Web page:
Max Richtman, the president and CEO of the National Committee to Preserve Social Security and Medicare, understood exactly what the convoluted language meant when he woke to the news a few hours later. Workers’ contributions to Social Security are paid into one of the trust funds referenced in the title of Romney’s amendment, which, during shortfalls, help finance the meager benefits sustaining seniors. Current law, Richtman explained to me, forbids any alterations to the program without a sixty-vote majority in the Senate. But the proposed committees would have the power to draft bills that trim benefits. These bills could then be fast-tracked through Congress with minimal scrutiny. Richtman’s group is a potent force among congressional Democrats who, conscious of the importance of elderly voters, eagerly seek the organization’s endorsements and campaign donations. As Richtman explained, there is no need for cuts to the program because impending shortfalls can be met by lifting the cap on contributions. He was upset, he told me, to see that no fewer than twenty Democrats had voted for the bill. He had campaigned tirelessly for most of them in their recent elections, including Manchin. (Manchin’s Republican opponent in 2018, who was forcefully backed by Trump, was Patrick Morrisey, erstwhile champion of the opioid distributors.)

For procedural reasons, the TRUST Act did not become law in February. But Romney reintroduced the legislation in April. Again Manchin signed on as a co-sponsor, an especially ironic gesture given that the measure effectively suspends the filibuster he claims to support in order, potentially, to shrink Social Security. But the bill’s progress in the Senate raises questions that go beyond Manchin. Why might twenty Democrats—some with liberal reputations—vote for the pernicious measure? The urge to trim obviously runs deep in the Democratic Party, and it is a trait for which Joe Biden has long stood out as a shining exemplar.

Liberals have cheered Biden’s proposals to pump up spending on social programs, offering flattering comparisons to FDR and the New Deal. Certainly, his rhetoric marks a welcome change from the obeisance to austerity fatally championed by former Democratic administrations, including Obama’s. But on closer examination Biden’s agenda begins to look feeble at best, and certainly incapable of producing enduring change comparable to Social Security. The expanded child tax credit, Biden has told us, will likely be temporary; universal health care isn’t even on the agenda; campaign pledges of student-debt relief—which he could enact with the stroke of a pen—have been tossed in the trash; the $15 minimum wage disappeared from the stimulus bill without a fight. That last surrender was credited to Manchin’s definitive objections, in which he was noisily joined by the vulgarly opportunistic Arizona senator Kyrsten Sinema, who lacks even Manchin’s alibi of a Trump-voting home state. But, as in the TRUST Act vote, Manchin and Sinema were not alone. Sanders tried and failed to reinsert the minimum-wage provision. His amendment drew only forty-two Democratic votes, eight short of a majority, and there is scant record of a White House push to draw more.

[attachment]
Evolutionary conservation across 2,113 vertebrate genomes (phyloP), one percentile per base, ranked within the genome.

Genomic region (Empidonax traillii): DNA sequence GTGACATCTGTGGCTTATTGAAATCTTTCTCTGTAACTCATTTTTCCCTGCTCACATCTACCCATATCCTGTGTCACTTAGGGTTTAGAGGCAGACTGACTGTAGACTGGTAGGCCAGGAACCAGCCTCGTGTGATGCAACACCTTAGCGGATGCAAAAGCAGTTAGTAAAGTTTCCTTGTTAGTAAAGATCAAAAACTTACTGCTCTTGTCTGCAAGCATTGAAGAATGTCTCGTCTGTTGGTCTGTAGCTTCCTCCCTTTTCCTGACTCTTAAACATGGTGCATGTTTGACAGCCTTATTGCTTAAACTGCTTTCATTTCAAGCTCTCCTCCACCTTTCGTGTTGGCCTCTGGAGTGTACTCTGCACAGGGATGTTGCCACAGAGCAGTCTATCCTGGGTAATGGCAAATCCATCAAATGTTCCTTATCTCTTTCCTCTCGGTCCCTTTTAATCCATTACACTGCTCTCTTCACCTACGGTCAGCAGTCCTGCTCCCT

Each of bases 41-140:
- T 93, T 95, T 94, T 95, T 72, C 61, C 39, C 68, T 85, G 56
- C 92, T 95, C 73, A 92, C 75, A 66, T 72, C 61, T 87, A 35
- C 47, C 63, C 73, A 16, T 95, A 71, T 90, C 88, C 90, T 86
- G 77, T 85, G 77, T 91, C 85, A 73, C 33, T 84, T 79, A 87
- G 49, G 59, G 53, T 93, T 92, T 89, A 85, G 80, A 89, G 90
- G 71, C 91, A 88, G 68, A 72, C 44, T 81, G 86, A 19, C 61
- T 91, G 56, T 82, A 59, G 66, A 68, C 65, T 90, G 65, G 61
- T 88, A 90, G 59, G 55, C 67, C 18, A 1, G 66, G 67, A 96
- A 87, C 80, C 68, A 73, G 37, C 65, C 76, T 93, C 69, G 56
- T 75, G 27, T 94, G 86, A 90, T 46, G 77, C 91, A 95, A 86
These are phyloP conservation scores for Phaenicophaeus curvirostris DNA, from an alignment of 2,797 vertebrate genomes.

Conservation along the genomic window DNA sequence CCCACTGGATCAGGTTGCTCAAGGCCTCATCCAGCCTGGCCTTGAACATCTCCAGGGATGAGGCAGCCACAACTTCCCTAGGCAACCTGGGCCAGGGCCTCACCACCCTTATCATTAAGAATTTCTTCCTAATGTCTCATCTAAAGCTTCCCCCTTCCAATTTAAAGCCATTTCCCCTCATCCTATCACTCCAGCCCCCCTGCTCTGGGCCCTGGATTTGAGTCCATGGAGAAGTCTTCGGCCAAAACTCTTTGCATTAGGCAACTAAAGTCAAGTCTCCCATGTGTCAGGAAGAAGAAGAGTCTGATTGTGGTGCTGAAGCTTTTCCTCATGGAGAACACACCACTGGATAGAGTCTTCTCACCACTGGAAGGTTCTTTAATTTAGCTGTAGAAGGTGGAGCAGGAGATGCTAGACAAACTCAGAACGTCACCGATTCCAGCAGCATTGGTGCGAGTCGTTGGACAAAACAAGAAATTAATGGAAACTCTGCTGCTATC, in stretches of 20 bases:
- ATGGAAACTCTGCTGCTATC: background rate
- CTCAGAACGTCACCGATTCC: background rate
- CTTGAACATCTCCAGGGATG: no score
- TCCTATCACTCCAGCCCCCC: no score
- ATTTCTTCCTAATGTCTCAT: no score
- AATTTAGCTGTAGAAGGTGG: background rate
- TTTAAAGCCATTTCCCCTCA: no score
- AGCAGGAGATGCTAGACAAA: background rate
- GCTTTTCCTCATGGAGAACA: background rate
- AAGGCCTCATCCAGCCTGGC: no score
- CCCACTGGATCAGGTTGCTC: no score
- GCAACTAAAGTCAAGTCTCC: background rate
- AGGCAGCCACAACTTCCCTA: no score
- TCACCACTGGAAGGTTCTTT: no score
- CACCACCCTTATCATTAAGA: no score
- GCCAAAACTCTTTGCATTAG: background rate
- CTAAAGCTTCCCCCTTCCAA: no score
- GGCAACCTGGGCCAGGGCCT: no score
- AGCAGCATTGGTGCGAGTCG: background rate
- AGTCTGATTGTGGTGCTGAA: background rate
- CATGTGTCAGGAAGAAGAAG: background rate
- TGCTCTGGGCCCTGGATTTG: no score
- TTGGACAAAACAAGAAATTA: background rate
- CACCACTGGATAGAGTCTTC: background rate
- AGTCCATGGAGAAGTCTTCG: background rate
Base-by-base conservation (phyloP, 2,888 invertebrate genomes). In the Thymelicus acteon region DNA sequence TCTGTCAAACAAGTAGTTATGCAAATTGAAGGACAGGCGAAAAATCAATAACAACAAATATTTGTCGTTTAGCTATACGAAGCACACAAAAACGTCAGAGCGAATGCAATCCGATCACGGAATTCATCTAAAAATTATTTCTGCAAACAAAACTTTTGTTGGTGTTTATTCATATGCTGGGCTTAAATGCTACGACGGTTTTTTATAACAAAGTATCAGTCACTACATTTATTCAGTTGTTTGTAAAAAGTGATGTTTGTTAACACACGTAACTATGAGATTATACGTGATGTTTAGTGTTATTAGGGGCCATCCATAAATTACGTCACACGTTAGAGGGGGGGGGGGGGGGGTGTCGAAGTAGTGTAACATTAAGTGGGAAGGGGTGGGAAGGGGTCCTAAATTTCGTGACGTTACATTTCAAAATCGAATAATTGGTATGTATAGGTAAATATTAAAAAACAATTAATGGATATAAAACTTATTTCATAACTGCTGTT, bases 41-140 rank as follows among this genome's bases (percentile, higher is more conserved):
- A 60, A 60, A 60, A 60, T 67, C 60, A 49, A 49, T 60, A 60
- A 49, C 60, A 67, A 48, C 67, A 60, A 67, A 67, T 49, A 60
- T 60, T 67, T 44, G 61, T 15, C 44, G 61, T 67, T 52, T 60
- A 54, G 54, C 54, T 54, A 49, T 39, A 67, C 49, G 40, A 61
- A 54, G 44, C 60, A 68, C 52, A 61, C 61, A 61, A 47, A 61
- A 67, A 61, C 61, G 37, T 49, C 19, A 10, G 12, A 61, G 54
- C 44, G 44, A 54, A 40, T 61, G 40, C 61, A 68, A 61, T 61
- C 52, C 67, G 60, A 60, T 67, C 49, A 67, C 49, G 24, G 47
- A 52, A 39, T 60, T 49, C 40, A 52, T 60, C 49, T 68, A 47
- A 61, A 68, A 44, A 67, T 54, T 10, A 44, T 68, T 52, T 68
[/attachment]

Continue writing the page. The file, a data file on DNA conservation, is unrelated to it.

Joe Manchin may be the poster child for obstruction of the new New Deal, a bulwark against progressive reform. But he also serves as a useful excuse for the Democratic Party, fronting for an establishment that has long recoiled from the Charlotte Pritts and Kendra Fershees of this world, yearning instead for the bipartisan embrace of a merciless enemy.